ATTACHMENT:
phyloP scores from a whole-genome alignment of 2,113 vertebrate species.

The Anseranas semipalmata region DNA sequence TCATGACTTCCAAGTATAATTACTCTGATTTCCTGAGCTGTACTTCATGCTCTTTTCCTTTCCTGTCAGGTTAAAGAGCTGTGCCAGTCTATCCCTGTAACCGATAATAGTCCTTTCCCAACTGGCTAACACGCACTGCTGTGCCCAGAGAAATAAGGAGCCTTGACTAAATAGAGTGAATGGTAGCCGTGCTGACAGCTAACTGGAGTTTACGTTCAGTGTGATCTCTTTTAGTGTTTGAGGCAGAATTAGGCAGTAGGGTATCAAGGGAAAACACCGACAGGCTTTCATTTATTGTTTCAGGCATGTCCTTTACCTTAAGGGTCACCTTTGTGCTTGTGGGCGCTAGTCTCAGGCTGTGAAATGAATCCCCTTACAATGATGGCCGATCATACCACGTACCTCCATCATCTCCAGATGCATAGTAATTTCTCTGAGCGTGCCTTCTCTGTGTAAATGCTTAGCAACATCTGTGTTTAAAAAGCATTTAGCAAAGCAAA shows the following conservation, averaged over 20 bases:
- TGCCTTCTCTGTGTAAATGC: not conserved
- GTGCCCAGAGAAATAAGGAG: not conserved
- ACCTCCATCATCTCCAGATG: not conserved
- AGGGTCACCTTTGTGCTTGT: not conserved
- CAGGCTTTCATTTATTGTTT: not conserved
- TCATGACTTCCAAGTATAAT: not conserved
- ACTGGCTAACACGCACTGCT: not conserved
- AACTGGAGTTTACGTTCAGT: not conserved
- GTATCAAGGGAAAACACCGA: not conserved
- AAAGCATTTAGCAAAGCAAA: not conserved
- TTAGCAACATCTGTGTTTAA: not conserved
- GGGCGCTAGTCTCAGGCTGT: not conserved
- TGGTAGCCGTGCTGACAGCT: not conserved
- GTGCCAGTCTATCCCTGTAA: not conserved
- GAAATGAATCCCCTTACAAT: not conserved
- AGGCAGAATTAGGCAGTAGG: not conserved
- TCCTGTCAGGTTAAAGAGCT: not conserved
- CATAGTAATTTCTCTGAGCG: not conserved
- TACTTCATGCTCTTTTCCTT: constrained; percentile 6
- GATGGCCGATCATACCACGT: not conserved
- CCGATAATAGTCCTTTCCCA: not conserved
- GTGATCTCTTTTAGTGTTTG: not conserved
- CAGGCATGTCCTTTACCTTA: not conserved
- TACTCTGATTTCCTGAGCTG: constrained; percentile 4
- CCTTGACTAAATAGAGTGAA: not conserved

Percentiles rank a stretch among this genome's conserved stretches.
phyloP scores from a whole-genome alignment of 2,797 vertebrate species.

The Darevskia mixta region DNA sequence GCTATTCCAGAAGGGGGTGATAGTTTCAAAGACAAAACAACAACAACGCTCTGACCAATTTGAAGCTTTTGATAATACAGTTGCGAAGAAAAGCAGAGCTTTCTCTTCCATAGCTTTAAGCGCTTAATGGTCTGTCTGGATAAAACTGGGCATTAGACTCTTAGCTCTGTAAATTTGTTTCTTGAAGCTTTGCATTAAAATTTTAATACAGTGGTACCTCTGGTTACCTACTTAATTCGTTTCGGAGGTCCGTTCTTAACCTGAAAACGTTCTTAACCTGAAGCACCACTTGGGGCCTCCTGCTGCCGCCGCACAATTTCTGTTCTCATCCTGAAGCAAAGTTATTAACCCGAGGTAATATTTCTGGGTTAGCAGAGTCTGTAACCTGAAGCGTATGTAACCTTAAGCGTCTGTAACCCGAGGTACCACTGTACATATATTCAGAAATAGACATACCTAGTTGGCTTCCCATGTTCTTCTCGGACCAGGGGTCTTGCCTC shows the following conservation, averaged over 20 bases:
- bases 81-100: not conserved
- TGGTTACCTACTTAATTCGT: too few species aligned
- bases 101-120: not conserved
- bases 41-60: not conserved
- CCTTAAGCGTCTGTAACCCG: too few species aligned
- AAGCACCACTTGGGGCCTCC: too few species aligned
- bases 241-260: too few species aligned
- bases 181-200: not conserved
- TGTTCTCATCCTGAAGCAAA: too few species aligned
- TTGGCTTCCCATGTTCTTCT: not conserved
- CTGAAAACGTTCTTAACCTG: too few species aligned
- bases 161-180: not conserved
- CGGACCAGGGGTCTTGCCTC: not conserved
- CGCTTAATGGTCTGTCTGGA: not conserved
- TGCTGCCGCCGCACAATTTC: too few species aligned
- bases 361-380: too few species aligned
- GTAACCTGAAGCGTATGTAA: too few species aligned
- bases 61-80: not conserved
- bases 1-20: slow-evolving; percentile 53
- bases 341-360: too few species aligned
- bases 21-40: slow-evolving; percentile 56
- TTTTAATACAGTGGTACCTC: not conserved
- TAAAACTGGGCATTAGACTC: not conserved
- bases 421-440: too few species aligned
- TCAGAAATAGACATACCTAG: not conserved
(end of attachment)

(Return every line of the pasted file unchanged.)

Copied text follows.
phyloP scores from a whole-genome alignment of 2,113 vertebrate species.

The Anseranas semipalmata region DNA sequence TCATGACTTCCAAGTATAATTACTCTGATTTCCTGAGCTGTACTTCATGCTCTTTTCCTTTCCTGTCAGGTTAAAGAGCTGTGCCAGTCTATCCCTGTAACCGATAATAGTCCTTTCCCAACTGGCTAACACGCACTGCTGTGCCCAGAGAAATAAGGAGCCTTGACTAAATAGAGTGAATGGTAGCCGTGCTGACAGCTAACTGGAGTTTACGTTCAGTGTGATCTCTTTTAGTGTTTGAGGCAGAATTAGGCAGTAGGGTATCAAGGGAAAACACCGACAGGCTTTCATTTATTGTTTCAGGCATGTCCTTTACCTTAAGGGTCACCTTTGTGCTTGTGGGCGCTAGTCTCAGGCTGTGAAATGAATCCCCTTACAATGATGGCCGATCATACCACGTACCTCCATCATCTCCAGATGCATAGTAATTTCTCTGAGCGTGCCTTCTCTGTGTAAATGCTTAGCAACATCTGTGTTTAAAAAGCATTTAGCAAAGCAAA shows the following conservation, averaged over 20 bases:
- TGCCTTCTCTGTGTAAATGC: not conserved
- GTGCCCAGAGAAATAAGGAG: not conserved
- ACCTCCATCATCTCCAGATG: not conserved
- AGGGTCACCTTTGTGCTTGT: not conserved
- CAGGCTTTCATTTATTGTTT: not conserved
- TCATGACTTCCAAGTATAAT: not conserved
- ACTGGCTAACACGCACTGCT: not conserved
- AACTGGAGTTTACGTTCAGT: not conserved
- GTATCAAGGGAAAACACCGA: not conserved
- AAAGCATTTAGCAAAGCAAA: not conserved
- TTAGCAACATCTGTGTTTAA: not conserved
- GGGCGCTAGTCTCAGGCTGT: not conserved
- TGGTAGCCGTGCTGACAGCT: not conserved
- GTGCCAGTCTATCCCTGTAA: not conserved
- GAAATGAATCCCCTTACAAT: not conserved
- AGGCAGAATTAGGCAGTAGG: not conserved
- TCCTGTCAGGTTAAAGAGCT: not conserved
- CATAGTAATTTCTCTGAGCG: not conserved
- TACTTCATGCTCTTTTCCTT: constrained; percentile 6
- GATGGCCGATCATACCACGT: not conserved
- CCGATAATAGTCCTTTCCCA: not conserved
- GTGATCTCTTTTAGTGTTTG: not conserved
- CAGGCATGTCCTTTACCTTA: not conserved
- TACTCTGATTTCCTGAGCTG: constrained; percentile 4
- CCTTGACTAAATAGAGTGAA: not conserved

Percentiles rank a stretch among this genome's conserved stretches.
phyloP scores from a whole-genome alignment of 2,797 vertebrate species.

The Darevskia mixta region DNA sequence GCTATTCCAGAAGGGGGTGATAGTTTCAAAGACAAAACAACAACAACGCTCTGACCAATTTGAAGCTTTTGATAATACAGTTGCGAAGAAAAGCAGAGCTTTCTCTTCCATAGCTTTAAGCGCTTAATGGTCTGTCTGGATAAAACTGGGCATTAGACTCTTAGCTCTGTAAATTTGTTTCTTGAAGCTTTGCATTAAAATTTTAATACAGTGGTACCTCTGGTTACCTACTTAATTCGTTTCGGAGGTCCGTTCTTAACCTGAAAACGTTCTTAACCTGAAGCACCACTTGGGGCCTCCTGCTGCCGCCGCACAATTTCTGTTCTCATCCTGAAGCAAAGTTATTAACCCGAGGTAATATTTCTGGGTTAGCAGAGTCTGTAACCTGAAGCGTATGTAACCTTAAGCGTCTGTAACCCGAGGTACCACTGTACATATATTCAGAAATAGACATACCTAGTTGGCTTCCCATGTTCTTCTCGGACCAGGGGTCTTGCCTC shows the following conservation, averaged over 20 bases:
- bases 81-100: not conserved
- TGGTTACCTACTTAATTCGT: too few species aligned
- bases 101-120: not conserved
- bases 41-60: not conserved
- CCTTAAGCGTCTGTAACCCG: too few species aligned
- AAGCACCACTTGGGGCCTCC: too few species aligned
- bases 241-260: too few species aligned
- bases 181-200: not conserved
- TGTTCTCATCCTGAAGCAAA: too few species aligned
- TTGGCTTCCCATGTTCTTCT: not conserved
- CTGAAAACGTTCTTAACCTG: too few species aligned
- bases 161-180: not conserved
- CGGACCAGGGGTCTTGCCTC: not conserved
- CGCTTAATGGTCTGTCTGGA: not conserved
- TGCTGCCGCCGCACAATTTC: too few species aligned
- bases 361-380: too few species aligned
- GTAACCTGAAGCGTATGTAA: too few species aligned
- bases 61-80: not conserved
- bases 1-20: slow-evolving; percentile 53
- bases 341-360: too few species aligned
- bases 21-40: slow-evolving; percentile 56
- TTTTAATACAGTGGTACCTC: not conserved
- TAAAACTGGGCATTAGACTC: not conserved
- bases 421-440: too few species aligned
- TCAGAAATAGACATACCTAG: not conserved